Objectives Reports on neonatal morbidity (NM) among refugees in developed countries remain inconsistent. We aimed to compare NM among infants of African refugees in Israel to the native population based on a large population sample. Design A case-control study. Setting A tertiary hospital in Israel. Participants Data on hospital-based live births of refugee women and their newborns who were born in 2014 and 2017 were retrieved from medical records. Perinatal and neonatal data were compared between the refugee group and the native residents matched for gestational age and year of birth as well as within the refugee group. Primary outcome Prevalence of NM among African refugees in Israel. Results Newborns delivered by 357 refugee women (mean age 30.2 years) and 357 controls (mean age 32.2 years) were analysed. Both groups were similar for the newborns' weight and gestational age. There were no significant differences in NM between the groups. A within-refugee comparison conducted between 2014 and 2017 yielded significant differences in birth weight (3051.4 vs 3373.6 gr, p<0.001, 95% CI (198.3 to 446.2), d=0.56), the number of twin deliveries (10 vs 4, p=0.002, φ=0.173), the number of neonates evaluated as small for gestational age (15 vs 10, p=0.003, φ=0.167) and the use of human milk (71% vs 93%, p<0.001, φ=-0.298). Conclusions We conclude that NM among neonates born to refugee mothers was not higher than that of neonates born to native Israeli mothers. We suggest that successful implementation of health policies for refugees has improved their accessibility to mother-child health services.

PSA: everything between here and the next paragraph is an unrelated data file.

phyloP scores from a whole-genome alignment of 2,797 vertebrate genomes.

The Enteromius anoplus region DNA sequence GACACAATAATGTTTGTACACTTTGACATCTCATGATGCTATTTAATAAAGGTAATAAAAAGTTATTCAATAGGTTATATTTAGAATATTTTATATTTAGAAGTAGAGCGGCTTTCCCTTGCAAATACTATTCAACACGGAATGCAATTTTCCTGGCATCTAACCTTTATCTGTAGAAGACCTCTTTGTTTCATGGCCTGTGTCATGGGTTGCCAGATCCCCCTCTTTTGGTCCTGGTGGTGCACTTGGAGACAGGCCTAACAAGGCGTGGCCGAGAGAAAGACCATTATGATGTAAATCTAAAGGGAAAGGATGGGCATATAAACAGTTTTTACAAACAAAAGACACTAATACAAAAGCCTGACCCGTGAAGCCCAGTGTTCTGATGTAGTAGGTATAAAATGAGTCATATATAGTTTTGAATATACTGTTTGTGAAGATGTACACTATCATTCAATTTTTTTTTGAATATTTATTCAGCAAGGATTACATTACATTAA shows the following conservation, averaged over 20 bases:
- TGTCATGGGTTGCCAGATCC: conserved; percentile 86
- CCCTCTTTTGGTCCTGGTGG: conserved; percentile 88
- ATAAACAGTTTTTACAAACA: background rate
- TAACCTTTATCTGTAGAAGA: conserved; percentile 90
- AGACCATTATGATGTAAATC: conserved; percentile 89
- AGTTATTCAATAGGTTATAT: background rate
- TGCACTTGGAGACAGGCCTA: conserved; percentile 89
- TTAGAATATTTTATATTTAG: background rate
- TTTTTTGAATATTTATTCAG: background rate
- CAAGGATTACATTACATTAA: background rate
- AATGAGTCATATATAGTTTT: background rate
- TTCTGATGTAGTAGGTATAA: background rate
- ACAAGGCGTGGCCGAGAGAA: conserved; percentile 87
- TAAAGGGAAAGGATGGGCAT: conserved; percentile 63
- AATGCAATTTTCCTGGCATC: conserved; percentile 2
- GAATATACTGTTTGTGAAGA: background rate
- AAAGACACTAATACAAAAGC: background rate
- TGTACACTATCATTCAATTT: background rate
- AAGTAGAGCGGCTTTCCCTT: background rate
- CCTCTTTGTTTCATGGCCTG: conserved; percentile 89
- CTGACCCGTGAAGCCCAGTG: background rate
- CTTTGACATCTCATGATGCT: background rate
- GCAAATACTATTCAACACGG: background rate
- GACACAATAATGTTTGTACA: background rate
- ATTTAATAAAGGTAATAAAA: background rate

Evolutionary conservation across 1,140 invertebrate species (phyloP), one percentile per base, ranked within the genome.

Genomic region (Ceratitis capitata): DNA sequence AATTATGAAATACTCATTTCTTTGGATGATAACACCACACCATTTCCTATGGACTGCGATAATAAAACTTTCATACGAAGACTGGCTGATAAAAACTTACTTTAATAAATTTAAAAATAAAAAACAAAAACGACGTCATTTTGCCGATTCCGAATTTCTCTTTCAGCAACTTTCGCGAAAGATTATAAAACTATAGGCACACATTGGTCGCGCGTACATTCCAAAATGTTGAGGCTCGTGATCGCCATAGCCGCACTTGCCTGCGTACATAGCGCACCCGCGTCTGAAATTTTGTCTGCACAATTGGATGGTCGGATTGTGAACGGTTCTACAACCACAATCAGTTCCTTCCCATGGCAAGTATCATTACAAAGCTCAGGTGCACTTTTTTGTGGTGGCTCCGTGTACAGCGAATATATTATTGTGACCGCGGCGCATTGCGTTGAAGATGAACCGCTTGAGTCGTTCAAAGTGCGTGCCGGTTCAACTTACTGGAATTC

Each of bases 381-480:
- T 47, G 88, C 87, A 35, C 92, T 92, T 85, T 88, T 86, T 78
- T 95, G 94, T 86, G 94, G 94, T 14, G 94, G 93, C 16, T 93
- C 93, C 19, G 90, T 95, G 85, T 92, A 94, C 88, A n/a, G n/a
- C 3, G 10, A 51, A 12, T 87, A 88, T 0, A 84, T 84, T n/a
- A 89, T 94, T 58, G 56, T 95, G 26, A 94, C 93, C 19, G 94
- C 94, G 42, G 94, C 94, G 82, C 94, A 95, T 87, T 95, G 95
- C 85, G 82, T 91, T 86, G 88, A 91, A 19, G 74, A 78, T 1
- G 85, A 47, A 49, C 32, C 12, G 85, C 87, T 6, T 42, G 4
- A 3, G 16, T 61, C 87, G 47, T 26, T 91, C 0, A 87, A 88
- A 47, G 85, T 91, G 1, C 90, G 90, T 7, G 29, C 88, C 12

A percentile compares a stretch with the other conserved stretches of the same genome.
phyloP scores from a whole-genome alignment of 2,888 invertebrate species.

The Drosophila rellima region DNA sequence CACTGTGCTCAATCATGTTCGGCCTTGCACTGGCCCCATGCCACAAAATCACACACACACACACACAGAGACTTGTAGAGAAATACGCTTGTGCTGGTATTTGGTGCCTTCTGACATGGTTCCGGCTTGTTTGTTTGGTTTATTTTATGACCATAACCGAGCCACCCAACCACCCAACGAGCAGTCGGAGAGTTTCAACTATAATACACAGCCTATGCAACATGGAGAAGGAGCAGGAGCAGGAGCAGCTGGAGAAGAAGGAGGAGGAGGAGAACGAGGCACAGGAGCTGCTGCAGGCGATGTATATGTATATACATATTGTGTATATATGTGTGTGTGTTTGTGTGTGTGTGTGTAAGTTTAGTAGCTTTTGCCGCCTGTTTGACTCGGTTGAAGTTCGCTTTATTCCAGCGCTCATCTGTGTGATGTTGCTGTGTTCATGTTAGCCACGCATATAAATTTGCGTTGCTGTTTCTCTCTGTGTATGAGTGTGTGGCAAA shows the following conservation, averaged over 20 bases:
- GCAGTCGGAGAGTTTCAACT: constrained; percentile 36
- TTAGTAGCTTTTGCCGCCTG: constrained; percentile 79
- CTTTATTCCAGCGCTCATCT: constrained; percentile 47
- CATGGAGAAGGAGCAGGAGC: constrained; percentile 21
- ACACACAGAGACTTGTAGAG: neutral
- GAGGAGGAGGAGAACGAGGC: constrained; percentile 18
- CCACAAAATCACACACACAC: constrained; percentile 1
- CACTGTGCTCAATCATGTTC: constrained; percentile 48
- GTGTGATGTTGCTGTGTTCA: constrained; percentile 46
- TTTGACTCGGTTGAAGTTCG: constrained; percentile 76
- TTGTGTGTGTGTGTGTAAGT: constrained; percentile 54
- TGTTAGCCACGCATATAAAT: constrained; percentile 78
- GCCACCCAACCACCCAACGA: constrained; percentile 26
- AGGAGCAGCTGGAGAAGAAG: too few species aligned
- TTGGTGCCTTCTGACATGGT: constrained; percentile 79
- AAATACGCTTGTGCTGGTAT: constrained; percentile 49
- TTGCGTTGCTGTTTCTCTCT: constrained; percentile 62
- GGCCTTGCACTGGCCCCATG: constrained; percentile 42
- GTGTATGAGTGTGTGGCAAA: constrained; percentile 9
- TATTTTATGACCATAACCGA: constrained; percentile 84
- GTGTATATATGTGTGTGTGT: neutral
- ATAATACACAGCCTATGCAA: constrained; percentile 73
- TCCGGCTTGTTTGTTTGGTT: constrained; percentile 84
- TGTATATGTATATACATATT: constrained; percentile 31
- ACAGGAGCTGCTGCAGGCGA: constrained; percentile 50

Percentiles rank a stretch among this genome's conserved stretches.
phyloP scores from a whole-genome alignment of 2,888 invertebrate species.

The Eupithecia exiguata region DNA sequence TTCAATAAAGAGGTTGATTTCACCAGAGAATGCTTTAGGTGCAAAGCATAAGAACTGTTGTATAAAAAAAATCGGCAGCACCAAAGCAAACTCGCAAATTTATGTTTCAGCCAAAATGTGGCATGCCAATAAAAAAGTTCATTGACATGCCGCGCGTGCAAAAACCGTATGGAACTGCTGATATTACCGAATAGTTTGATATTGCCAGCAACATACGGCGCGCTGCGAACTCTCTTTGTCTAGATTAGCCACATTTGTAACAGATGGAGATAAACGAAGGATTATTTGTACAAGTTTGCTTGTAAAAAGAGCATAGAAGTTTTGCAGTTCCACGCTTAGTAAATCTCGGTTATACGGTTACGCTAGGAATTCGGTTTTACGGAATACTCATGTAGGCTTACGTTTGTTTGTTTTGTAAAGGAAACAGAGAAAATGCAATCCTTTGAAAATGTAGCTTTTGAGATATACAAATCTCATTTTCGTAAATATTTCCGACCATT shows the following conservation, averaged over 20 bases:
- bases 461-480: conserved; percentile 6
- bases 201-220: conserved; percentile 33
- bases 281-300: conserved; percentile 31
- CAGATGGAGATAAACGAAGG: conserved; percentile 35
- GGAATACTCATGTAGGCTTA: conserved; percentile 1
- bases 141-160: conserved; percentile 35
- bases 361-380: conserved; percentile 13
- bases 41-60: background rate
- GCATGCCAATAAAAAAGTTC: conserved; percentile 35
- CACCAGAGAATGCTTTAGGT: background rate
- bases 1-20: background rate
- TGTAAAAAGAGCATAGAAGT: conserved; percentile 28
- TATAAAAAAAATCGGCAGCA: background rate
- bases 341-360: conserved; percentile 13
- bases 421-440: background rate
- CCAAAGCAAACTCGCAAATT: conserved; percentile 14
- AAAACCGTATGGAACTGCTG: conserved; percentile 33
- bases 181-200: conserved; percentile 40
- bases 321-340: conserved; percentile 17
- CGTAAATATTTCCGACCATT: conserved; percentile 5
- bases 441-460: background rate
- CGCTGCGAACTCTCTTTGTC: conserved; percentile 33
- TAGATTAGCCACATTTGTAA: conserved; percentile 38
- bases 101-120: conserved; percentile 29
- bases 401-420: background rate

Bibliographical notePublisher Copyright:
- health policy